January 2009

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Bolivia has a new constitution!

I can’t believe I am just finding this out two days after the fact. Where was I??

On Sunday, Bolivia held a referendum to approve its new constitution, and the new constitution was passed with more than 61% of the vote. This is a great victory for Bolivia’s social movements and its indigenous majority, and it should hopefully bring a tiny bit of momentum to that country’s leftward shift. The right wing has been brutal and active there, putting every possible obstacle in front of meaningful social transformation. I hope this contributes toward their slow downfall.

General elections in Ecuador in February. Chavez’ new constitutional amendment in February. Salvadoran presidential election in March (the FMLN just won a majority in the municipal elections about a week ago!). Let’s hope for more ballot victories for the left, and more grassroots growth to accompany it!

Please, Obama, a progressive shock and awe!

Here’s a quote from the inauguration speech:

“Now, there are some who question the scale of our ambitions – who suggest that our system cannot tolerate too many big plans. Their memories are short. For they have forgotten what this country has already done; what free men and women can achieve when imagination is joined to common purpose, and necessity to courage.

“What the cynics fail to understand is that the ground has shifted beneath them – that the stale political arguments that have consumed us for so long no longer apply.”

This is exactly the kind of language that Naomi Klein speaks to in her book The Shock Doctrine, when neoliberals use moments of crisis to impose a massive, radical capitalist agenda, often within the span of months. With words just like this, they have dismantled public infrastructures and social safety nets across the world, systems that took decades of hard struggle to build.

Now, Obama is using these words, and dropping all sorts of progressive code words and references. And, UNLIKE, most of the neoliberals in the past, Obama actually has a huge mandate for radical changes. So, here’s to hoping that he’ll take a cue from the right and just bombard us with all sorts of programs and proposals.

Even if many of those programs don’t pan out (much like FDR’s original New Deal proposals), the psychological effect on our country of a “shock and awe” of hope could really electrify things. And with Obama’s new “Organizing For America” structure, in which he hopes to keep is entire grassroots campaign mobilized to push for his agenda, he is in a perfect position to resist any bigwigs who try to stop him. EVEN MORE, those bigwigs are cowering and losing money! They need bailouts even to keep plodding along. He really is in a perfect position to push through some great stuff.

Will he? Probably not. Liberals and progressives are notoriously bad at seizing initiative. But this is the first day of his presidency, so at least I get to hope so.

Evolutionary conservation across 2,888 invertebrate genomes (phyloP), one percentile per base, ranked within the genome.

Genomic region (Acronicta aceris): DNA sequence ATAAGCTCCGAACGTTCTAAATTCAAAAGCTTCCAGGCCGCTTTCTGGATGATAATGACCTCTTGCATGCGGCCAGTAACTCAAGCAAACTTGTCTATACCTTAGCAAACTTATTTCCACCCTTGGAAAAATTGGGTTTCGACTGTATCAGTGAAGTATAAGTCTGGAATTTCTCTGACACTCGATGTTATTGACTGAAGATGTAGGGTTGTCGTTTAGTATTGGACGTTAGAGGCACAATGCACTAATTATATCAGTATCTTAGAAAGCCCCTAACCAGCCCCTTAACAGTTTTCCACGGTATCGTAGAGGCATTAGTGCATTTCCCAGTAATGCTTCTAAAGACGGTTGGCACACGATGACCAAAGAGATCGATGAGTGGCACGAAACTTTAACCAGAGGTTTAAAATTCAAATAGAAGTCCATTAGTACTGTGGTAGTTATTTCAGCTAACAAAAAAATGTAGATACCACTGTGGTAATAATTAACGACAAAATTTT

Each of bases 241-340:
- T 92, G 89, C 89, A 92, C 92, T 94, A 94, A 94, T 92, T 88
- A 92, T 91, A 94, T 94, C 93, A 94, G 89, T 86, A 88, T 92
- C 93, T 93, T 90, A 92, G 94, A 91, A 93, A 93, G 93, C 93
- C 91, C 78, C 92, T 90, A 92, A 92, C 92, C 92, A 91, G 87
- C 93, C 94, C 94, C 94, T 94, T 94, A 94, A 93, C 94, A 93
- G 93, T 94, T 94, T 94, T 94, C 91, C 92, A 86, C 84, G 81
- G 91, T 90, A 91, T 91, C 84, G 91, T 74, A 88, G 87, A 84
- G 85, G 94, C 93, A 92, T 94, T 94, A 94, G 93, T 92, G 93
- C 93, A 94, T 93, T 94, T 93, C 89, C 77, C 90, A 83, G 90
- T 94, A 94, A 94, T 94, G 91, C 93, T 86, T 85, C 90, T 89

But, some good signs: He wants a stimulus plan of $900 billion dollars, passed by mid-February. That will supposedly have zero earmarks. Wow! Supposedly he’ll give an executive order to close Gitmo within the week. Supposedly there are a bunch of executive orders on their way regarding surveillance and the constitution and such. Here’s to hoping.

Maybe, for once, it won’t only be the right wing that’s good at seizing initiative in a crisis.

Propaganda and “Othering” in Action…

Just read this AP article on Huffington Post: Israelis get creative in coping with rocket threat

I just shook my head.

There’s nothing wrong with writing a story like this. It is interesting and important to know how a people cope with having rockets dropped into their houses, near their coffee shops…right before their weddings. It allows us to connect with those who suffer this kind of violence. It makes distant people seem not so different from us…how beautiful. Truly. And how necessary.

But how sad. Because I am not seeing the front page stories about how Palestinians “get creative” with the bombs, and constant bulldozers, and checkpoints, and settler incursions, and destroyed olive trees, and poverty, and dead and wounded children. About the endless cycles of jail time and searches. About all of the weddings and birthdays missed because of rockets or tanks or long stops by soldiers trying to get to the event in time. I’m not seeing the stories of how they have “coped” with occupation and displacement for so many decades.

No. There is no balance in this coverage, which is no surprise. When there are human interest stories about Palestinians, I see people running here and there from bombs. I do see screaming women or crying fathers. But what I don’t see is the context. The connection. Because even screaming victims of war are easily distanced and othered. Where is the history? Why are occasional rockets in Israel given the treatment of something that folks are getting used to, that is becoming daily…when the violence that Palestinians experience is portrayed as immediate, ahistorical, a big flashing siren…and not what it really is…a gaping wound, constantly jostled and stretched and re-opened, barely given a moment to scab or scar before the flesh is torn again…and again.

I am angry about this, if you couldn’t tell.

Currently Reading:

-Dispersing Power by Raul Zibechi